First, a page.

Planning Applications are normally discussed by the Planning Committee which meets every three weeks on a Monday. Details of the meetings are shown in the Council Calendar. The Agenda for the forthcoming meeting is published at least 3 days prior to the meeting.
Whilst the Parish Council is a "statutory consultee" and will consider and comment on all applications affecting the parish, the main planning authority is East Cambridgeshire District Council who are ultimately responsible for granting or refusing planning applications.
To explore the current applications at East Cambridgeshire District Council, please follow this link to the Planning Portal list of applications
East Cambridgeshire District Council News
The Frustrations of being a Local Planning Authority - Update from Cllr Anna Bailey
Until the Town and Country Planning Act 1947 owners of land could essentially build whatever they wanted on their own land. The Act established that planning permission was now required to build on land regardless of ownership.
Local Planning Authorities, of which East Cambridgeshire District Council (ECDC) is one, control development through the Local Plan. The Local Plan sets out the policies against which applications are judged and either refused or given permission. One of those policies is the "development envelope" around villages and settlements - basically a line, outside of which planning permission is not normally given. If an applicant is refused planning permission they have the right to appeal that decision to the Government through a national planning Inspector; interestingly, third parties can't appeal.
Local Planning Authorities have targets for new housing numbers over the planning period - the Government basically tells ECDC how many houses it must try to get the market to deliver. ECDC's Local Plan focuses development on the bigger areas such as Ely, Littleport, Soham and Burwell, with less land being allocated for development in the villages and smaller settlements.
The District Council has just lost an appeal in Fordham, brought forward by a company called Gladmans, for a site of about 100 houses outside the development envelope. The national Inspector ruled that the Council could no longer "demonstrate a five year land supply". Basically what it means is that the Inspector decided there are not enough houses being built in the district to reach targets.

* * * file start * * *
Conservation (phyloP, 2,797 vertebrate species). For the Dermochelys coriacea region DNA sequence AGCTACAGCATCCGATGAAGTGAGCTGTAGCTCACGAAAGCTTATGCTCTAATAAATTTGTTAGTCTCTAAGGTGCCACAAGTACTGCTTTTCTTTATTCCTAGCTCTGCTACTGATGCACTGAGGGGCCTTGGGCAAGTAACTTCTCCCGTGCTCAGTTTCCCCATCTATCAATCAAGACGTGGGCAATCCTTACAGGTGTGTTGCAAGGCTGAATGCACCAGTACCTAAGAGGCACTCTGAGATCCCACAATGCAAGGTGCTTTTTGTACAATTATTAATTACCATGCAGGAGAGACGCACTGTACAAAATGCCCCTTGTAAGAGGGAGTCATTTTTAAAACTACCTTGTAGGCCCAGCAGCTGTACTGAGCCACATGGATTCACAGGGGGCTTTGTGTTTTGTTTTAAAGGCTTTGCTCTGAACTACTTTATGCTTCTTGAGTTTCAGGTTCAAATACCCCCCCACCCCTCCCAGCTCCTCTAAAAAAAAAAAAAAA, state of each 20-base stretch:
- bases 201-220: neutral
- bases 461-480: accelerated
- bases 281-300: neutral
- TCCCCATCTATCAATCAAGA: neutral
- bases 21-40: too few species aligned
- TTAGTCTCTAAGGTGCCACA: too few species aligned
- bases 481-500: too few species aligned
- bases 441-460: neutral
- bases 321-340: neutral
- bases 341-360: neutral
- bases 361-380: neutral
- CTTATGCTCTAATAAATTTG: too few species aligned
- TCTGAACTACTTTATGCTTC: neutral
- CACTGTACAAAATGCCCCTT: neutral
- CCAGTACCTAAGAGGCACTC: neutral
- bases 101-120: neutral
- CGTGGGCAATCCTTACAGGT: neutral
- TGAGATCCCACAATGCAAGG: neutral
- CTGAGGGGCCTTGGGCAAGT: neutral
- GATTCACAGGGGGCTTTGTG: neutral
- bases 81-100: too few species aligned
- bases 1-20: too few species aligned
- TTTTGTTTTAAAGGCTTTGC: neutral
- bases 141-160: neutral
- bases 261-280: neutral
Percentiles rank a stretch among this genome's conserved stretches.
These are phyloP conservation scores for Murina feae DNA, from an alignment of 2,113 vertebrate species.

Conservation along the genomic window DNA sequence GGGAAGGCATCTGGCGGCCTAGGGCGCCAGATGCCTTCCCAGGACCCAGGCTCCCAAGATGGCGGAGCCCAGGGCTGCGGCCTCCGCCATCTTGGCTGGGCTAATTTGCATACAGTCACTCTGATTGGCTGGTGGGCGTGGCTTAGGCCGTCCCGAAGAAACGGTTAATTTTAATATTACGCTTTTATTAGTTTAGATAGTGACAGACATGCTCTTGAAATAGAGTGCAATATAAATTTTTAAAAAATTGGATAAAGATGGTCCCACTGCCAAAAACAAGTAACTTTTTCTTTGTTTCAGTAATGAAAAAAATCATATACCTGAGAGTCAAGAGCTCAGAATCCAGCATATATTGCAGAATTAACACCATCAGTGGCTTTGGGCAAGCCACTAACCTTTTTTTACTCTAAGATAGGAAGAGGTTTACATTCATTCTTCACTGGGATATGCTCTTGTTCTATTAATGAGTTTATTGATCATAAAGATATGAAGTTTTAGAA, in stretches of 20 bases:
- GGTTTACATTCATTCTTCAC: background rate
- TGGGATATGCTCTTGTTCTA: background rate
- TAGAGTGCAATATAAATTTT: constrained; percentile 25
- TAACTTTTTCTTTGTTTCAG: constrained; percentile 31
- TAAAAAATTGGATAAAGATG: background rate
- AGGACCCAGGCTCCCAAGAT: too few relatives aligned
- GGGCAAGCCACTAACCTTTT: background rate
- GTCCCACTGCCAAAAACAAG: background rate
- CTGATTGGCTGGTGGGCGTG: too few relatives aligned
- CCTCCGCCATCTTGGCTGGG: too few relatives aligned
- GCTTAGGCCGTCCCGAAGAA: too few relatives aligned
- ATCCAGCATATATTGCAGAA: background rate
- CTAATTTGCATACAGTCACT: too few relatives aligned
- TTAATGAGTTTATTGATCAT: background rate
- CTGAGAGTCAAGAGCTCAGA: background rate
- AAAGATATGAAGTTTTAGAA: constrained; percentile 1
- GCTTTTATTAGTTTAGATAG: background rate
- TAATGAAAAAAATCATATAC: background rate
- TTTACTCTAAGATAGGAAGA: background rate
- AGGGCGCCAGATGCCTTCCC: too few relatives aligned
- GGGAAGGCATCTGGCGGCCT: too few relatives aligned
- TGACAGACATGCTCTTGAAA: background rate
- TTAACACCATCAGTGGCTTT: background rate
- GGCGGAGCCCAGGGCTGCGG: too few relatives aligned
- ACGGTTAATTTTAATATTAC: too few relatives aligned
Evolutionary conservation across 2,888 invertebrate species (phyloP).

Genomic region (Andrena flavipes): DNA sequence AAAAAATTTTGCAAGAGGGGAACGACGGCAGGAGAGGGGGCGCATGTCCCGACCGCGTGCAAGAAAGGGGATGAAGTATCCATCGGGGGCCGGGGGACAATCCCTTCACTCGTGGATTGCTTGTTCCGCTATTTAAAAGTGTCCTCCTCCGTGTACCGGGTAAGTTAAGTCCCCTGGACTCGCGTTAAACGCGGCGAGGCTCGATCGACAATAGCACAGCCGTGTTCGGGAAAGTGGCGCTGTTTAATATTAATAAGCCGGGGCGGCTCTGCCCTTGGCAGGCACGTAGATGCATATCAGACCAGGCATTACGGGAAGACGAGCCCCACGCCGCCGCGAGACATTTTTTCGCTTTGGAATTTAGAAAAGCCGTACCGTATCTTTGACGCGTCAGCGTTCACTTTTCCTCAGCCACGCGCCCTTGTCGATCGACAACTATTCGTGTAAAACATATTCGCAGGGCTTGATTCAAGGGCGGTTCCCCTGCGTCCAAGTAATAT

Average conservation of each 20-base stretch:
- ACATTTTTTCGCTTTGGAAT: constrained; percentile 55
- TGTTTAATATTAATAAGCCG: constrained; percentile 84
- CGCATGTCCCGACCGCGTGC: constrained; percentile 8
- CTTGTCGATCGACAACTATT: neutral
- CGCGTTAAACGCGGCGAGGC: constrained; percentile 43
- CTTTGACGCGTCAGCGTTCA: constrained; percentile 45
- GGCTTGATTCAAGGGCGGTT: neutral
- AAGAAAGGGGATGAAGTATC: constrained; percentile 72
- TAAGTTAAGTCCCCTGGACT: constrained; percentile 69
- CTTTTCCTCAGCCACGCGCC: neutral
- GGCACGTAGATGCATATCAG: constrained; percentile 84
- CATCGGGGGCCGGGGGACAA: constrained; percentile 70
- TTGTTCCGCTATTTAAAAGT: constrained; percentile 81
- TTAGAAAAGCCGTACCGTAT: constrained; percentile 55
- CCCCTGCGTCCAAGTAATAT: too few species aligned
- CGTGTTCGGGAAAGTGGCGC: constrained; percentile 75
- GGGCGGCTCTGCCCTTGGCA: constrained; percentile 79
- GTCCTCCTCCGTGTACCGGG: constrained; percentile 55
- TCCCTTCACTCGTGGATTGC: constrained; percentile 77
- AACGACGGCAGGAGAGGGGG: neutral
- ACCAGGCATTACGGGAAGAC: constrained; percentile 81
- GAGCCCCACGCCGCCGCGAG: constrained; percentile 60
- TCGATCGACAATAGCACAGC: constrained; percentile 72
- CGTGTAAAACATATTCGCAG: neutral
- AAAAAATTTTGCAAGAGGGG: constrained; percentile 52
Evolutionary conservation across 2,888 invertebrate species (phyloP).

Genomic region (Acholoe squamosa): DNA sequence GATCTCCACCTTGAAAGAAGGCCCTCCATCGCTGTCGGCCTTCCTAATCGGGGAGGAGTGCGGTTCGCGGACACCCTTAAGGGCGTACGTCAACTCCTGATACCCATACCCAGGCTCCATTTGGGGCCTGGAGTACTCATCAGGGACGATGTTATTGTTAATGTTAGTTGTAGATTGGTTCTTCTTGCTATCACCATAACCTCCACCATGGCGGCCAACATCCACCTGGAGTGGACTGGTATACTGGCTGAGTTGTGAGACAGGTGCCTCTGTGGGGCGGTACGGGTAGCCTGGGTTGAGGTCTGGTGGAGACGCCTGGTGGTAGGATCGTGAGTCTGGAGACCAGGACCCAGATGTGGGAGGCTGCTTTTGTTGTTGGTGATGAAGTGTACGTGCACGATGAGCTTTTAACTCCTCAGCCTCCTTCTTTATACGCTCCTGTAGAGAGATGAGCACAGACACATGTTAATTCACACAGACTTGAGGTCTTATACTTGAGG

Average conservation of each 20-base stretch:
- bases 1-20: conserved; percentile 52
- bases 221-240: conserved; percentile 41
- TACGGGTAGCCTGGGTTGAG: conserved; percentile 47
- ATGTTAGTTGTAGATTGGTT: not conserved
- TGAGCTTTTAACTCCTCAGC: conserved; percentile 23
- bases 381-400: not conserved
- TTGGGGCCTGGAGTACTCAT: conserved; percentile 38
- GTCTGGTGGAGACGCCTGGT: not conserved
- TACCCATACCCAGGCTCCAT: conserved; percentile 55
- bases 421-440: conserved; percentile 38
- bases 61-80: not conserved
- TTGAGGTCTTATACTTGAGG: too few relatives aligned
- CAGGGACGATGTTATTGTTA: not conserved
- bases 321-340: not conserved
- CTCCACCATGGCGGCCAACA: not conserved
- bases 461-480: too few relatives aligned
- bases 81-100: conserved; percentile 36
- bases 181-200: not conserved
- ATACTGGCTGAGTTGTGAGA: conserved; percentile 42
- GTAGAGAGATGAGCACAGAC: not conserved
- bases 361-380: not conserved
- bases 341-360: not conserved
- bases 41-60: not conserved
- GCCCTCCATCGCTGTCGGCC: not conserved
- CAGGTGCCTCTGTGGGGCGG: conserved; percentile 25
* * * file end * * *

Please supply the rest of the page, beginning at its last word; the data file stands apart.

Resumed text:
The effect of this legal ruling is that applications cannot now be refused only for the reason of being outside the development envelope. Applications will still be judged against, and have to comply with, other relevant planning policies in the Local Plan, but for now, the development envelopes effectively disappear.
Many residents don't like this situation as it means that people can apply for planning permission anywhere - it is fair to say that the District Council is not that pleased about it either!
The frustration for the District Council is that it can give all the planning permissions it likes, but it has no powers to actually force developers to build the houses. The irony of the Gladmans appeal is that it was the same company who put the Council into this situation a couple of years ago with a site at Witchford for around 140 houses, where it won the same argument and put the Council into the same situation of having no five year land supply. There are still no houses built on that land in Witchford, which helped Gladmans' legal case in the Fordham appeal - it is perverse!
Cynics might say it is a deliberate tactic on the part of a big national developer (who, in my humble opinion, appears not to be interested whatsoever in building homes for people, but is interested in turning land that is not the best land to be built on into development land and selling it off).
All is not lost however, as the Council foresaw this situation and has been working on a new Local Plan, which we hope to be able to adopt after it has been through the national inspection process later this year or early next year. This will wipe the slate clean on the past lack of delivery and we will regain control of our five year land supply once again, meaning the development envelopes will be back in place. Given that the development of a new Local Plan is such a lengthy process, I suspect that we will need to begin working on a new Local Plan as soon as the emerging Local Plan is adopted.
To say it is frustrating is an understatement!